Skip to content

Heinrich, Daines Introduce Bipartisan Legislation To Extend Deadline For Tribes To Spend CARES Act Funding

The CARES Act extension allows tribal governments to use COVID relief funds until December 2022

WASHINGTON – Today, U.S. Senators Martin Heinrich (D-N.M.) and Steve Daines (R-Mont.) introduced legislation that extends the coverage of Coronavirus Relief Fund payments allocated under the Coronavirus Aid, Relief, and Economic Security (CARES) Act to tribal governments from December 30, 2020, to December 30, 2022.

The CARES Act, signed into law on March 27, 2020, allocated $8 billion for tribal governments under the Coronavirus Relief Fund. However, Indian Country did not receive any funds until May 5, 2020, well after the bill’s statutory deadline. This bill is the Senate companion to bipartisan legislation introduced in the U.S. House of Representatives by U.S. Representatives Tom O’Halleran (D-Ariz.) and Paul Cook (R-Calif.).

“Tribal communities ravaged by the COVID-19 pandemic received federal resources and relief far too late – pitting them right up against fast approaching spending deadlines,” said Heinrich. “This bipartisan legislation will allow tribal governments extra time to address the planning needs for these critical funds. As we continue to deal with the impacts of COVID-19, I will do everything in my power to fight for the resources that tribal communities need for a strong public health response and responsible timetables that allow tribal governments to build a broad economic recovery.”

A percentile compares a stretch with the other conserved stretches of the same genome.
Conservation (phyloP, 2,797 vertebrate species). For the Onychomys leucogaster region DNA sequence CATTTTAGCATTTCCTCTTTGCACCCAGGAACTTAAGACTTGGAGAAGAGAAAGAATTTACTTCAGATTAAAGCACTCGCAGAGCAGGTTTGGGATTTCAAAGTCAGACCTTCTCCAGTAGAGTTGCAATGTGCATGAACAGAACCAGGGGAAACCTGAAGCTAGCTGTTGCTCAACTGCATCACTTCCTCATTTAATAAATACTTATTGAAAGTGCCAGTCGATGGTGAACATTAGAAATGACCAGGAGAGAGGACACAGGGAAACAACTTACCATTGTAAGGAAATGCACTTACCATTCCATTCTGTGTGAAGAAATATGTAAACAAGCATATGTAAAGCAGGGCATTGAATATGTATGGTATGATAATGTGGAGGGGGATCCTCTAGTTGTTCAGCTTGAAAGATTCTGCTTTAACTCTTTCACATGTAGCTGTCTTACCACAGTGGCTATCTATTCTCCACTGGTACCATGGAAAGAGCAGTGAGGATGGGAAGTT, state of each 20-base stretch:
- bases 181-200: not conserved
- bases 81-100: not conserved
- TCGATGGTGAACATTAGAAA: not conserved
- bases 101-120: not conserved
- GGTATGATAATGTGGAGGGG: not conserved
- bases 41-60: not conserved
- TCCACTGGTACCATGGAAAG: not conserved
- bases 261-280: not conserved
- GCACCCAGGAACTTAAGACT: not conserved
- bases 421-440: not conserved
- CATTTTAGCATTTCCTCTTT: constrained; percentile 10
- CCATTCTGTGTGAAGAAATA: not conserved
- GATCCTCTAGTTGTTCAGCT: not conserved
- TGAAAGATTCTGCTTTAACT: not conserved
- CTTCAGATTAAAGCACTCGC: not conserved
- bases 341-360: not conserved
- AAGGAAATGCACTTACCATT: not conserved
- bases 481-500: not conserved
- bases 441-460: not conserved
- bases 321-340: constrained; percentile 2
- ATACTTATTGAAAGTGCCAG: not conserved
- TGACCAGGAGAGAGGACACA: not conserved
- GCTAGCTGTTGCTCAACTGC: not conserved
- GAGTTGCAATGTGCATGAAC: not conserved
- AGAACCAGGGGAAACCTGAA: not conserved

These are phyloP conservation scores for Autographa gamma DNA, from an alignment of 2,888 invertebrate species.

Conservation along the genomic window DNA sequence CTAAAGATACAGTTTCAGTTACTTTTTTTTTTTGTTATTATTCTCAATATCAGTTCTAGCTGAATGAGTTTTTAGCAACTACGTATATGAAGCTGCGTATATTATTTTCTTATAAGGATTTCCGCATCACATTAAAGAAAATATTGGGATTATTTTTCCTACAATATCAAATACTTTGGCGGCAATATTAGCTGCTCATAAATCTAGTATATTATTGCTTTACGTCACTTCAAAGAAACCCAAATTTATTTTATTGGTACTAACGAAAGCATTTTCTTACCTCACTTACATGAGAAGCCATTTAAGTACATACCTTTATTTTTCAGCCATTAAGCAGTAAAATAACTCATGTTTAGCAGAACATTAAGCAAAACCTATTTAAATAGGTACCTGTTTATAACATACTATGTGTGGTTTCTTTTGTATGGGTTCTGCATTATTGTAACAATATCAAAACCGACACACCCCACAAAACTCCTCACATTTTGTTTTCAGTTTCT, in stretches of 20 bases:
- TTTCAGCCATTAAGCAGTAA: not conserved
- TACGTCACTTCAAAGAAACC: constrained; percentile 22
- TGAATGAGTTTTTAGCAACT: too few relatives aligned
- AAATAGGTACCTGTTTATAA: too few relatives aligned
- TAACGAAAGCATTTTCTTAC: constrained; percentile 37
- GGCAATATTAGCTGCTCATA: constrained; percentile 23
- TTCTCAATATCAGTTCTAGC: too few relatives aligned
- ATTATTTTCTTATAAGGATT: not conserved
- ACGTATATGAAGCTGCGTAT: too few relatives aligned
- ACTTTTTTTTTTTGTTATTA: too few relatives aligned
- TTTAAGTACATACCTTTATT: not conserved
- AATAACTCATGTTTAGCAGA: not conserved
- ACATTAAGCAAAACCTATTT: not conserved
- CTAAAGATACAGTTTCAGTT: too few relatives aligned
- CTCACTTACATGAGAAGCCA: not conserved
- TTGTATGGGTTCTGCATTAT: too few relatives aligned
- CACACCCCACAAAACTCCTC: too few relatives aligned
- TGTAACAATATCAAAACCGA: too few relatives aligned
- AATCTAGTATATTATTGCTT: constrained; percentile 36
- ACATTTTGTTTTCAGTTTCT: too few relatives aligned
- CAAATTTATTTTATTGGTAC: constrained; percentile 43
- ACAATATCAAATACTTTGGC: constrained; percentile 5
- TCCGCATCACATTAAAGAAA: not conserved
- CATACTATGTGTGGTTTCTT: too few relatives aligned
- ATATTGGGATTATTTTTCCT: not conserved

“This bipartisan legislation ensures that our most vulnerable populations in Indian Country receive the support they need to combat COVID-19,” said Daines. “By extending the deadline for aid we can ensure every Tribe has the resources they need and the full opportunity to utilize these funds and fight the pandemic.”

The bipartisan legislation has been endorsed by the National Congress of American Indians.

“It is imperative that this bipartisan legislation is passed to guarantee that all tribal nations can fully utilize the funds that Congress made available in the CARES Act,” said Kevin Allis, CEO of the National Congress of American Indians. “As COVID-19 has continued to evolve in Indian Country the needs of tribal nations and their citizens have grown. This bill creates a path forward that allows tribal nations the much needed breathing room to use all funds in response to their on the ground needs.”